ELMONT, N.Y., JUNE 7 -- On Jack Van Berg's 51st birthday, a small group gathered at his Belmont Park barn early this morning. Van Berg accepted a few good wishes, but the Hall of Fame trainer primarily fielded questions concerning Alysheba's lackluster fourth-place finish in Saturday's Belmont Stakes.

"That was a long year yesterday," he said.

Van Berg said a postrace examination of Alysheba's throat revealed no sign of blood; the colt had had epiglottal surgery early this year and had received the anti-bleeding medication Lasix before winning the Kentucky Derby and Preakness. Because New York racing prohibits Lasix, it was not administered to Alysheba before the Belmont.

Alysheba jogged along the backstretch briefly this morning. "He was doin' great," said Van Berg, adding that the colt's legs would be X-rayed in light of his rough trip around the final turn on Saturday (they later proved negative). During that sequence, Alysheba was rallying alongside Cryptoclearance approaching the stretch when he was checked sharply by jockey Chris McCarron to avoid running into the faltering Gone West.

The move cost Alysheba several lengths -- ergo, second place -- and it cost McCarron and Van Berg $100,000 apiece as their cut of the $1 million bonus Alysheba would have won for earning the most points in the Triple Crown races. That windfall went to Bet Twice's owners, Blanche P. Levy and her son Robert Levy's Cisley Stable.

"I think he took a lot worse tumble up there than he did in the Derby {when clipped by Bet Twice}," Van Berg said. "He wasn't gonna beat the winner, but he would have been an easy second."

Van Berg said he realized the race was Bet Twice's well before the mishap. "I knew {Alysheba} was back too far, because they were going so slow," he said. "I think Craig Perret {Bet Twice's jockey} rode a very heady race. He saw how slow {the leaders} were going, and he just went on."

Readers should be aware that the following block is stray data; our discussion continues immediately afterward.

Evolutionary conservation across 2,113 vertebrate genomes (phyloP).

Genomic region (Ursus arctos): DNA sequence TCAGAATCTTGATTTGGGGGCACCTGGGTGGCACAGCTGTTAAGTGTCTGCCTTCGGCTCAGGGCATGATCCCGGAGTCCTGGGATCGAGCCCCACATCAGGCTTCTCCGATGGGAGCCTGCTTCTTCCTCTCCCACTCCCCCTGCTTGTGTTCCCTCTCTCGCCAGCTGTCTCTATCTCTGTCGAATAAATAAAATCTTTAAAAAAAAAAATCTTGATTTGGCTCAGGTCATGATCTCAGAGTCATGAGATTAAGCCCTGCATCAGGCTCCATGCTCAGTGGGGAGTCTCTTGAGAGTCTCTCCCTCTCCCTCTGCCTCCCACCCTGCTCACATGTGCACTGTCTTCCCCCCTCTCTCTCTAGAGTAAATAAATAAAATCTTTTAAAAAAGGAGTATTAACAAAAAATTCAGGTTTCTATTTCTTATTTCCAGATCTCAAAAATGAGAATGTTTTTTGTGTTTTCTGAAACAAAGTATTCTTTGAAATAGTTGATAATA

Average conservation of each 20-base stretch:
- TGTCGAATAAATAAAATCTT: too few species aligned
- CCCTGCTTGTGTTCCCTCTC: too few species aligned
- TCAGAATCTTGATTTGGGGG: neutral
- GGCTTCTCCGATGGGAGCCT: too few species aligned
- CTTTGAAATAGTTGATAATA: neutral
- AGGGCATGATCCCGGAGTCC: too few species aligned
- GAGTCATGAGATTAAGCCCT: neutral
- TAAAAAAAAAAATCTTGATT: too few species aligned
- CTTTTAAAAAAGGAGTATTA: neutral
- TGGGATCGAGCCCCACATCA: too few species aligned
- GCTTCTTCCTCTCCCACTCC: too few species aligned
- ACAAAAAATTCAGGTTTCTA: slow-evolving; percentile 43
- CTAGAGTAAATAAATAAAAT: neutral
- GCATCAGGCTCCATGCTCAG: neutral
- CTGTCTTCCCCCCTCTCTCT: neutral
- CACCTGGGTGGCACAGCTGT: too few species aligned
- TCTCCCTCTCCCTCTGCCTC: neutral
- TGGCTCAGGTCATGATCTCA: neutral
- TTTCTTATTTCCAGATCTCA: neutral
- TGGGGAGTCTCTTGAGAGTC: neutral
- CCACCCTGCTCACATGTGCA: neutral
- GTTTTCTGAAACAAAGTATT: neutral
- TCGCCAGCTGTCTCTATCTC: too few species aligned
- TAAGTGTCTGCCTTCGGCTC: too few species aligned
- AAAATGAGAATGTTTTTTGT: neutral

After the Belmont, McCarron blamed himself, claiming that his tactical errors -- most importantly, not putting Alysheba closer to the lead at the start -- compromised the colt's chance for the Triple Crown and squelched his bid for a second-place finish.

Van Berg recounted Saturday's frustration while sipping black coffee and overseeing the activity in his stable. And despite his joyless recollection of the Belmont, he delivered some light-hearted jabs.

"Chris was very upset with himself, said it was his fault we didn't get second," Van Berg said. "If it was a matter of human error, we're lucky we weren't flying an airplane. There we don't get a second chance."

Van Berg said Alysheba has earned a holiday ("He's had some hellish trips lately"), and that he might run next in the Aug. 22 Travers Stakes at Saratoga. The Travers also is on the agenda for Bet Twice.

For now, Van Berg is considering what to do with some unexpected free time.

"After yesterday, we don't have to worry about the 'Good Morning America' show," he said. "They canceled."